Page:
The Bible is a Poor Parenting Guide

The Bible is a Poor Parenting Guide

In the bible you will be hard pressed to find good examples of parenting. From the beginning of documented family life in the bible parenting has been questionable. Adam and Eve’s son Cain kills their other son Able and they deal with the fallout of fratricide by having a third son, Seth. Abraham throws his son Ishmael and his mother out of the camp to appease Sarah. Not only does Abraham abandon his first born son, he attempts to sacrifice his second son, Isaac. Don’t even get me started on the damage Isaac inflicts on his twin boys, Esau and Jacob, and how Rebecca their mother chose favorites. Throughout the whole old testament you would be hard pressed to find a parent that you would want as a role model and David is not the exception.

From the beginning of First Samuel the writer has been brutally honest about the lack of parental supervision of the main characters. The first prophet, Eli, is told to reign in his sons. His sons were stealing the meat that was to be sacrificed to God and abusing their power. Eli sons were also stealing the virtue of a number of young maidens. Eli did nothing to curb his sons’ character defects so God allowed all three to be killed in battle.

Samuel, who replaced Eli as the main prophet, had been informed by God why Eli and his sons were eliminated. You would think that watching your protector and mentor fall because of his inability to parent would have a significant impact on Samuel, but it didn’t. Samuel also allowed his sons to wreak havoc in the community and did nothing to change their behavior. The consequence for not disciplining his children was that Israel asked for a king.

Over and over the same pattern plays out and today’s lesson is no exception. Unfortunately, our first lesson jumps the gun and we enter into the middle of the story. At first the young man Absalom appears to just be a man who has tried to overthrow David’s throne. It isn’t until the end of the reading that we are made aware that the young man Absalom is actually David’s son. If you don’t know the whole story you may be wondering how in the world did we get to today’s reading. Well we got there through the actions of a really dysfunctional family. David’s sons are out of control doing things that outside the palace would have led to their death.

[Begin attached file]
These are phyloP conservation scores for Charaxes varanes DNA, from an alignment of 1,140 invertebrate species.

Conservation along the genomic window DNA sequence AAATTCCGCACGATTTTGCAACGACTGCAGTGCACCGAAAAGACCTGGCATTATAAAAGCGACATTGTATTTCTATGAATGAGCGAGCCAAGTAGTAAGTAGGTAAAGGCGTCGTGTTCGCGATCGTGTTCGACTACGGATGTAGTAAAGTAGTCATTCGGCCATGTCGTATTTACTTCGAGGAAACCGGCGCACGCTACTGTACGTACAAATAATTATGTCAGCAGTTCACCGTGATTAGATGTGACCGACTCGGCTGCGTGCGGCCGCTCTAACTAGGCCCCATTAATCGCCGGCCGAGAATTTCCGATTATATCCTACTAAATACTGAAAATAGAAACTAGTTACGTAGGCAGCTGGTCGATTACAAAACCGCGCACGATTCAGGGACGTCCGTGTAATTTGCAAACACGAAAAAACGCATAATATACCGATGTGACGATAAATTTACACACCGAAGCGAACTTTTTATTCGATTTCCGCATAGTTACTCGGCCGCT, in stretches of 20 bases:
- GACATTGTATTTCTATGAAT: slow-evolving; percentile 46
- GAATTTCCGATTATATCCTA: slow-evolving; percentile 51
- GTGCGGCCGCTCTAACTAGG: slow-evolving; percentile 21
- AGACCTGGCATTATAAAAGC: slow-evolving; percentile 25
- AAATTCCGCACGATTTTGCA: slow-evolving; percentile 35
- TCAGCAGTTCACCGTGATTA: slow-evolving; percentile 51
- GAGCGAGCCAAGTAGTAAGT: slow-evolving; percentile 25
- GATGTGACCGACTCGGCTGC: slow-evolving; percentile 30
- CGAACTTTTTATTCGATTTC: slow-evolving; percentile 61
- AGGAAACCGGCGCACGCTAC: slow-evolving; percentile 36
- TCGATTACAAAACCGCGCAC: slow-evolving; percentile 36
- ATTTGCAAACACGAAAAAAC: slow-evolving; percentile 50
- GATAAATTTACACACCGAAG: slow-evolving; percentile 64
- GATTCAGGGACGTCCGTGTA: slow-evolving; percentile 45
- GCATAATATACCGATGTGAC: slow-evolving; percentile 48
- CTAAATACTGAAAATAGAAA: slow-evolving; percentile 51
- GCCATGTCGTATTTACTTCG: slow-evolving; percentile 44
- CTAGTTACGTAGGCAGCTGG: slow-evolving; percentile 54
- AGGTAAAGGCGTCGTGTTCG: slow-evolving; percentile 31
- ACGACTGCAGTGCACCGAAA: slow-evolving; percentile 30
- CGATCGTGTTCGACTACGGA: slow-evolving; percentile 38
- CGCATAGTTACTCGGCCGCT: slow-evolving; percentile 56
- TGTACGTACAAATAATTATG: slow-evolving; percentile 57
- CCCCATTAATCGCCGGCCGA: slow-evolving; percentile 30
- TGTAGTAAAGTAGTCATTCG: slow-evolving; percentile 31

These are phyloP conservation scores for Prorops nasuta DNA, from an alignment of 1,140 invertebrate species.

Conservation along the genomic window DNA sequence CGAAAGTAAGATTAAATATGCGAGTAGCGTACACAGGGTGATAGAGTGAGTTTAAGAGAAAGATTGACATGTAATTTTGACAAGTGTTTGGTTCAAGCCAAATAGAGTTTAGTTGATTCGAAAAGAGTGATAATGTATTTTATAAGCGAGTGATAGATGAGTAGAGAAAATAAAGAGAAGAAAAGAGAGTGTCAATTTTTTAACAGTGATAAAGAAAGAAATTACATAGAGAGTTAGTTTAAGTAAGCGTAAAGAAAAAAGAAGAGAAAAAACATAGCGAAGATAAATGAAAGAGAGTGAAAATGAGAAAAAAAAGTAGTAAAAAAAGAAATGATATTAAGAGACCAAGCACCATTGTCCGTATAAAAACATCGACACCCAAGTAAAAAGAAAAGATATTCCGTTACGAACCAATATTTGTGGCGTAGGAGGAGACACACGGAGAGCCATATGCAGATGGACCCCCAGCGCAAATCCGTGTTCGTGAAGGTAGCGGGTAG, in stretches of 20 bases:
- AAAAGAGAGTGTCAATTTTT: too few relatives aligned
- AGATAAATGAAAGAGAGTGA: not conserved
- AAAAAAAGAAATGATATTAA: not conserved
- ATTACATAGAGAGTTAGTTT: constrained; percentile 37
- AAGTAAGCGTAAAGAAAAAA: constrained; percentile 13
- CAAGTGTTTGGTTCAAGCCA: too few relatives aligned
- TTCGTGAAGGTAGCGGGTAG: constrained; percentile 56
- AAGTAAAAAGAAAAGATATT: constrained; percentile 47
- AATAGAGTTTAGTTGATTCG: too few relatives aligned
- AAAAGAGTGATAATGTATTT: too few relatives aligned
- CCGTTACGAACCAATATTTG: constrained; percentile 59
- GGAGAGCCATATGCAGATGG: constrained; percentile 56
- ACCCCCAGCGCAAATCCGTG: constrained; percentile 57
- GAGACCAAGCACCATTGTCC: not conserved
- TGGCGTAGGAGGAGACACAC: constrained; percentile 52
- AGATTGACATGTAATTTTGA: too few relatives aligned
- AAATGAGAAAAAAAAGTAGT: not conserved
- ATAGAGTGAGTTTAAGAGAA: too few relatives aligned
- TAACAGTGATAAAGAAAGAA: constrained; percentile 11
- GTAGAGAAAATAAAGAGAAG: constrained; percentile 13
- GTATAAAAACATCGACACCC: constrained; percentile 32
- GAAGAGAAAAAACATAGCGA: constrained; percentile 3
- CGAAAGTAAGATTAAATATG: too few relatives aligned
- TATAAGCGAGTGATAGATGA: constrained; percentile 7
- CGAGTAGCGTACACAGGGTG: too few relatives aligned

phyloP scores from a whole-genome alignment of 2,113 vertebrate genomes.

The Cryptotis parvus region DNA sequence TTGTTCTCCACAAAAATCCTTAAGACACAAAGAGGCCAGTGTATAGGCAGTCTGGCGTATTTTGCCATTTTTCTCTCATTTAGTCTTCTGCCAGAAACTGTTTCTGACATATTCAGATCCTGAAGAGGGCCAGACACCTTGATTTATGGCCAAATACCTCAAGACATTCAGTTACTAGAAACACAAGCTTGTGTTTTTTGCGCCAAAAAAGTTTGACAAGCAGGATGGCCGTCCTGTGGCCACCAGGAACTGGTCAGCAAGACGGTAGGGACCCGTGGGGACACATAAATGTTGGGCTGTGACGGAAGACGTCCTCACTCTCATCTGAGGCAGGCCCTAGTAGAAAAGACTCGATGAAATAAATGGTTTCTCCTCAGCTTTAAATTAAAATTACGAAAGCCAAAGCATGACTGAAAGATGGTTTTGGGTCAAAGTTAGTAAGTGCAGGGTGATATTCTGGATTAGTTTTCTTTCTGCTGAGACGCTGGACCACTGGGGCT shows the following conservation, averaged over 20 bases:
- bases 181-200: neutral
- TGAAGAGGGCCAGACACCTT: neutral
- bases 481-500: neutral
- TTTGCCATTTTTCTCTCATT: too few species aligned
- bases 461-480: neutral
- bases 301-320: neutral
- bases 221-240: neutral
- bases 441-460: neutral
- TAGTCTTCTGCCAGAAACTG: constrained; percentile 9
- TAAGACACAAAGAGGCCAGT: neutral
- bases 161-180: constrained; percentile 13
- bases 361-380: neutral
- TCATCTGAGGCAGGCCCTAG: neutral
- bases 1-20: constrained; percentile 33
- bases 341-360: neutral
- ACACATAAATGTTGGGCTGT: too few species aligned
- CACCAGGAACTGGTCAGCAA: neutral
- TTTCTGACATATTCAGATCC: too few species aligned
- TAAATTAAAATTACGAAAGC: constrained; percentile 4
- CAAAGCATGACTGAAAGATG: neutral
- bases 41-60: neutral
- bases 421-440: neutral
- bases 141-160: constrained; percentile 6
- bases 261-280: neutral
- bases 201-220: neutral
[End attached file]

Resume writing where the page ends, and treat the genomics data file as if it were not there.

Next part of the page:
Ammon, one of David’s sons, commits such an evil and heinous act that his brother Absalom murders him. Absalom lives in exile because of his actions and only returns when his father forgives him. Absalom repays David’s forgiveness by attempting a coup and chasing David out of the kingdom. Today’s lesson reveals the end result of Absalom’s coup and David’s reaction to his son’s death. David, whose son tried to have him killed, weeps over that same son’s death. David did everything he possibly could to prevent Absalom from being killed. How he was going to handle his son, we don’t know, but we do know he didn’t want him killed.

What is going on with all these parents? Why do these heroes of the bible raise such wayward children? I don’t think their intention was to raise spoiled brats. I think their intention was to give their children every opportunity they could provide, especially David. David wasn’t raised with the belief that everything would be handed to him. David worked. As a boy David was a shepherd. As a young man David was a warrior. As he grew up he confronted persecution and hardship. For years David fled from one country to another just so he could live another day. Like most parents, David wanted more for his children. In giving them all that they ever wanted or needed they never had to work for anything. As their sense of entitlement grew so did their disobedience.

This scenario doesn’t just play out in the stories of the bible. This scenario plays out daily in all of our lives. We all feel caught between wanting to provide our children with every advantage and allowing them to fail. We would like to shield them from the consequences of their actions and prevent them from experiencing any pain. In doing so we don’t allow them to fail and without failure there can’t be growth.